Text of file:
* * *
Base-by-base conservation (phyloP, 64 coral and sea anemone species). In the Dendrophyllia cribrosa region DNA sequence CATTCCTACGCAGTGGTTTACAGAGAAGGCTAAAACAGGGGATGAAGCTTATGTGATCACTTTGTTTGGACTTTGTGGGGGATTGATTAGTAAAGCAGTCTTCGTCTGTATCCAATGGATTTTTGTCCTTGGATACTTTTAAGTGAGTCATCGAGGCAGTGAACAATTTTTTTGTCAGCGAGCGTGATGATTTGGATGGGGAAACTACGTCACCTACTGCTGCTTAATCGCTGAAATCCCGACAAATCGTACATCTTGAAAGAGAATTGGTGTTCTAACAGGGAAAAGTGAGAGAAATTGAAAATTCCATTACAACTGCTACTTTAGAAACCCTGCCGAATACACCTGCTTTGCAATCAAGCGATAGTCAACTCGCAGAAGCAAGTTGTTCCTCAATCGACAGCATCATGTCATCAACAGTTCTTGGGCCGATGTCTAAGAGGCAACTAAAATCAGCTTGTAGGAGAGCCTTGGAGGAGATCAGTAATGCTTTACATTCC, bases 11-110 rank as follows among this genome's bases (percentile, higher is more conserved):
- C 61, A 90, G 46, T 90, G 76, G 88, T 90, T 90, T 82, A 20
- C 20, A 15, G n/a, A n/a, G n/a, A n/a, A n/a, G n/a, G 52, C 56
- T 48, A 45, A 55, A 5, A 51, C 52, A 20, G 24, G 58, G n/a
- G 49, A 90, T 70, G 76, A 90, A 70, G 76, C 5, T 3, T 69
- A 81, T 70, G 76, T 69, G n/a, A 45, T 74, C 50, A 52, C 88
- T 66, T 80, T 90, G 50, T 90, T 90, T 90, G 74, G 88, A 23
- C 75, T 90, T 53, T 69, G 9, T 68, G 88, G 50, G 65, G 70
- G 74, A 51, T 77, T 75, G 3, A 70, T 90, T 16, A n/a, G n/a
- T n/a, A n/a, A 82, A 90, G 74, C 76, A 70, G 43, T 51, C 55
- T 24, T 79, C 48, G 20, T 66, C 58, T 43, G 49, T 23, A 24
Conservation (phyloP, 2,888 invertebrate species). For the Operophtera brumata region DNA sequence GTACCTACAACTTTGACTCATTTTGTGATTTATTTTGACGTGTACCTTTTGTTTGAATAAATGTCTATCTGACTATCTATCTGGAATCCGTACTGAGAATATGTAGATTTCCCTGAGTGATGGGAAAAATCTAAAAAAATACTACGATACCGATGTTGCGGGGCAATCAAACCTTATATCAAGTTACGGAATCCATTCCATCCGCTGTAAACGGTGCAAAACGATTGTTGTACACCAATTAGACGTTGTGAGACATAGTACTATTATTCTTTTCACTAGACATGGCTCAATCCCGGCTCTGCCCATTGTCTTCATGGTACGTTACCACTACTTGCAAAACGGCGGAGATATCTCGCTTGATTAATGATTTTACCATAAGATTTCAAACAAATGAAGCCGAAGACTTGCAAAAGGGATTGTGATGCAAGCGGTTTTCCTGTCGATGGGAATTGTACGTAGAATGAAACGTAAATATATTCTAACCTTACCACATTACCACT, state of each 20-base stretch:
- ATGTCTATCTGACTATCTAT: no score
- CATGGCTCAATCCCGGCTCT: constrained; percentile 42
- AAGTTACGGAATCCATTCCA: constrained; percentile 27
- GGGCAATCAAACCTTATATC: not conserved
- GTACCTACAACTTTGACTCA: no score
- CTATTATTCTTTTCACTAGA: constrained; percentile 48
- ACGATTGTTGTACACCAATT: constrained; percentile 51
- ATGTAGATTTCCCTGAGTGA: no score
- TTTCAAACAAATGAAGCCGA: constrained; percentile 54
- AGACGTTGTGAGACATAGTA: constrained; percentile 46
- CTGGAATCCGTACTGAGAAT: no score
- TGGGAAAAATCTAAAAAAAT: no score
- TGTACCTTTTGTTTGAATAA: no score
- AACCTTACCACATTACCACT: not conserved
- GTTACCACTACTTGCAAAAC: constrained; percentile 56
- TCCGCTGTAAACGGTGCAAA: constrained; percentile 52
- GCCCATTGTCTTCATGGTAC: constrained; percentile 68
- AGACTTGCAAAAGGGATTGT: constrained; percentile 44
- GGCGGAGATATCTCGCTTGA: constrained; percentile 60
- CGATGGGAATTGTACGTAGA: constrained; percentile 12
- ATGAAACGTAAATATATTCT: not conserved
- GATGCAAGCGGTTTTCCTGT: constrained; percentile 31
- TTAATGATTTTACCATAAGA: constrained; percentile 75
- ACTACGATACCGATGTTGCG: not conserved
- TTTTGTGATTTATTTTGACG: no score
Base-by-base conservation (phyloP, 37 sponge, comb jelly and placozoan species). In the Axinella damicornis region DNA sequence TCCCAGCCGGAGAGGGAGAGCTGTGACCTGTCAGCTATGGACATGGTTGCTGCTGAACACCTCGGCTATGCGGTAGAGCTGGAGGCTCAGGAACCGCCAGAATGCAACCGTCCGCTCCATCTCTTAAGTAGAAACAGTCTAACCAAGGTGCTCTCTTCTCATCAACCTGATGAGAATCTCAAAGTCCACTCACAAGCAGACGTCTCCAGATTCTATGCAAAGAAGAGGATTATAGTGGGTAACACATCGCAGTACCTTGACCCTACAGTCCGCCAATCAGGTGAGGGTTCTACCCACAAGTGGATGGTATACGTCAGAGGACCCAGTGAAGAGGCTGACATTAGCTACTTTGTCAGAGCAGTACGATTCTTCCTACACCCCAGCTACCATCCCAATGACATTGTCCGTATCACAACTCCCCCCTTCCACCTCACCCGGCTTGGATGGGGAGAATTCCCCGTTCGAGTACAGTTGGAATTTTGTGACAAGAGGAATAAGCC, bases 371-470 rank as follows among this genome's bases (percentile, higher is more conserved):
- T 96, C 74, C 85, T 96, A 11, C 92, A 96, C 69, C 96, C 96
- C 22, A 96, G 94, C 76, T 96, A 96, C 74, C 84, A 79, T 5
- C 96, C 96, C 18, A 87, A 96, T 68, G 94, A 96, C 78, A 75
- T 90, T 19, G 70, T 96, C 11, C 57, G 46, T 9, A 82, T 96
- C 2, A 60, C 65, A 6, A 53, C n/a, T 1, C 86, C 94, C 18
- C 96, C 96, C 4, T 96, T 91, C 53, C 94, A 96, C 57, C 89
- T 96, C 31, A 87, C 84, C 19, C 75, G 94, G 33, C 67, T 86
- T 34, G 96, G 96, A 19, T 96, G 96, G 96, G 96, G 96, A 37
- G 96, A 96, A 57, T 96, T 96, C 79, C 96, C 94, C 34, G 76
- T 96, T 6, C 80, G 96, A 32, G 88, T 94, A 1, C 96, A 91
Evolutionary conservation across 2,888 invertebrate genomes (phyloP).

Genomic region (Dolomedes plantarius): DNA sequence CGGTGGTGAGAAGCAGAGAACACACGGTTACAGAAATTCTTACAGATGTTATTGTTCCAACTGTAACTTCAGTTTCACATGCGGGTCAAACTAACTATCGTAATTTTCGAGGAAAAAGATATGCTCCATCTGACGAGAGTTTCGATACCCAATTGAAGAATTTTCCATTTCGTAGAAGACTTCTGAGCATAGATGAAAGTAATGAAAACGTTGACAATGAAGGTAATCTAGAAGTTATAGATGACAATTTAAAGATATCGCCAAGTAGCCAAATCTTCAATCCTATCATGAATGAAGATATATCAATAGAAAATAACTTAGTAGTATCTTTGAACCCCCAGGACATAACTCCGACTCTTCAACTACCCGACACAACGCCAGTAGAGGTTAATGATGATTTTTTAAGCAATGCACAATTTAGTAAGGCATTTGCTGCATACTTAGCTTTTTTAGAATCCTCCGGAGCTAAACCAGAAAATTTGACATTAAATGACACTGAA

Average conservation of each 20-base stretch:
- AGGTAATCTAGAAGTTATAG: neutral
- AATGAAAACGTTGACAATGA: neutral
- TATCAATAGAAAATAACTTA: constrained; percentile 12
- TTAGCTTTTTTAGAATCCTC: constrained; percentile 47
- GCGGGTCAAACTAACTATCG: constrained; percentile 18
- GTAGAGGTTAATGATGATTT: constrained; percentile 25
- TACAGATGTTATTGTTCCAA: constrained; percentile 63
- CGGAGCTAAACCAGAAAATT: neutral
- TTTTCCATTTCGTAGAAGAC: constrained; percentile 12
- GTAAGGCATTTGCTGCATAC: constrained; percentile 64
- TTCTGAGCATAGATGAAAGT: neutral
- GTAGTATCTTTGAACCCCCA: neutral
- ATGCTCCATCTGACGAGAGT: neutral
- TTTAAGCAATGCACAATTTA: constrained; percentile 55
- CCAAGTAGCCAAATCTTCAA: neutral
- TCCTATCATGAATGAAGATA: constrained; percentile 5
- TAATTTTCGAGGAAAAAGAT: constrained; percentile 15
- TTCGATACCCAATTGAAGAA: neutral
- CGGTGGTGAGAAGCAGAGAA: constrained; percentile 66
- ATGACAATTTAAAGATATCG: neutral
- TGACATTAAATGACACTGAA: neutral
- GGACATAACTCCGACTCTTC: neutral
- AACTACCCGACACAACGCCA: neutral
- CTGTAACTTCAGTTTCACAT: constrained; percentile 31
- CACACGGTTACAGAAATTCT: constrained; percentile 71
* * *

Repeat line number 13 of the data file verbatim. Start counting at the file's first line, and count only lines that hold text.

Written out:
- ATGTCTATCTGACTATCTAT: no score